Categorized | IN OUR COMMUNITY

Some neighbors upset with new parking fees at YWCA Midtown

Posted on 24 September 2018 by calvin

Y management says the new system will relieve congestion and misuse of the lot by non-members using the private lot

(Editor’s note: Reporter Tesha M. Christensen is a neighborhood resident and has been a member of the Midtown YWCA since 2013.)

By TESHA M. CHRISTENSEN
Some neighborhood residents and Y members are upset that the Midtown YWCA is now charging for parking.
They’re questioning why the change was made without member input, why other options weren’t considered, and why very little notice was given.

Most of all, members are upset about what amounts to a minimum $180 increase in fees for those who drive a vehicle to the YWCA on the heels of a project that closed the locker rooms for the entire summer.

Photo right: Neighbors are worried about traffic back-ups along 22nd Ave. once the new parking gates are active. (Photo by Tesha M. Christensen)

Ericsson resident Kristen Olsen is so bitter and disillusioned about the added cost and the lack of member involvement in addressing the parking situation that she canceled her membership and moved to the St. Paul JCC across the river. She had joined the YWCA in 2013.

“The parking fees amount to a substantial increase in our monthly fitness costs,” pointed out Olsen. “For my family, it’s a $15 per month increase.”

Olsen doesn’t think that the ‘solution’ is consistent with the problem identified by the YWCA, which is unauthorized parking by non-members.

“If that is truly the problem the Y is trying to solve, it could be easily addressed by installing a parking gate that scans a member card to get in, or offering two hours of free parking for members, then charging for extended visits,” said Olsen. “Instead, the Y is assessing a cost on its own members to fix a problem caused by non-members. It doesn’t seem fair to impose a penalty on members for a problem they didn’t cause.”

Olsen added, “The Y gave very little notice of the cost increase and did not include members in discussions about the problem and how it might be addressed. The Y had info sessions and sought member feedback on remodeling the locker rooms, for example. Why didn’t it include its own community and all the stakeholders in a change to the parking lot that affects almost every member who uses the club? They lost a lot of goodwill in how they rolled out this change, in my opinion.”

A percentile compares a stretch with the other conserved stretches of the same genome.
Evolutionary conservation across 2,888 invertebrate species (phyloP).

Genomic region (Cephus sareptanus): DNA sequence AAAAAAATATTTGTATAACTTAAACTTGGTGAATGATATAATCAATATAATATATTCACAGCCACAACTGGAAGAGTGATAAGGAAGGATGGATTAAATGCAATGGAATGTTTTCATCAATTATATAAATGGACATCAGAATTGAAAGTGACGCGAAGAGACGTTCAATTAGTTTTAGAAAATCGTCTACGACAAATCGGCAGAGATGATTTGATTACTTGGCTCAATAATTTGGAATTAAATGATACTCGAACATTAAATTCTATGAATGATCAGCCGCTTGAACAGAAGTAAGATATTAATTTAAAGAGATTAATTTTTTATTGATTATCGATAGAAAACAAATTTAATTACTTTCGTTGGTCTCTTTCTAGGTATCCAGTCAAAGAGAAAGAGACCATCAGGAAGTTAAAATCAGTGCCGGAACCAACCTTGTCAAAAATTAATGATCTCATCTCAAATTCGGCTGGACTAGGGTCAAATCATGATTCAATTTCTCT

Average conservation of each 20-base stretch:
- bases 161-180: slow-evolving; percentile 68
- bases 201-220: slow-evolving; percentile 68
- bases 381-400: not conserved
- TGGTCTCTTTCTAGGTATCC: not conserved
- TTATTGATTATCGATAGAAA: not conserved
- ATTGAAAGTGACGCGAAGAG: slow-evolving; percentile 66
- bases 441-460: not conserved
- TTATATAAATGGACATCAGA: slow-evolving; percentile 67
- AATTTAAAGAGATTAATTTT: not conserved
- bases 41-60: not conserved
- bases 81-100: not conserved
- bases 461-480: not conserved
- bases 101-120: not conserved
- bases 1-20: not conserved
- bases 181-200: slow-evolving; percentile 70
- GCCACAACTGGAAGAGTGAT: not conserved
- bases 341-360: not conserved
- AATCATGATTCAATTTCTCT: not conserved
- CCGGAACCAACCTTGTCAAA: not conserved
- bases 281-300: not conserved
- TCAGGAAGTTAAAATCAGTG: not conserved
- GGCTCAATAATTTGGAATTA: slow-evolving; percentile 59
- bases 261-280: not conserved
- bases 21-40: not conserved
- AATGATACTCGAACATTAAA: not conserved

Letter/email sent mid-August
Members received a letter around Aug. 16 that was dated Aug. 3 and lacked the signature of a specific staff member. Instead, it was signed by “YWCA management.” An email also went out that day.

The letter announced that the YWCA Midtown was implementing a new pay parking gate system to “relieve the congestion and current misuse” of the parking lot. Installation began in August.

The YWCA has been charging for parking at its Downtown location since 1998, and about the same at the Uptown location, according to spokesperson Corinne Mattli.

Photo left: It cost about $200,000 to install the new system, which includes four parking gates and software to interface with a billing system. There is one entry and three exit gates. The YWCA Board voted on the change in June. (Photo by Tesha M. Christensen)

There will be a 20-minute free grace period for members and program participants entering the lot who are picking up or dropping off. After that free period, parking rates at the gate start at $1 for up to 1.25 hours; 1.25-2.5 hours costs $2; with an increasing fee up to $20 for six or more hours. Credit cards will be accepted at the exit lanes, and a cash/coin/credit “pay-on-foot” station will be available. Members have the option to set up an auto-load parking card for $15 a month plus tax that will reload automatically with a monthly debit withdrawal. Members can also opt to get a stored value card that can be loaded with funds for a 10 percent credit on the total value purchased.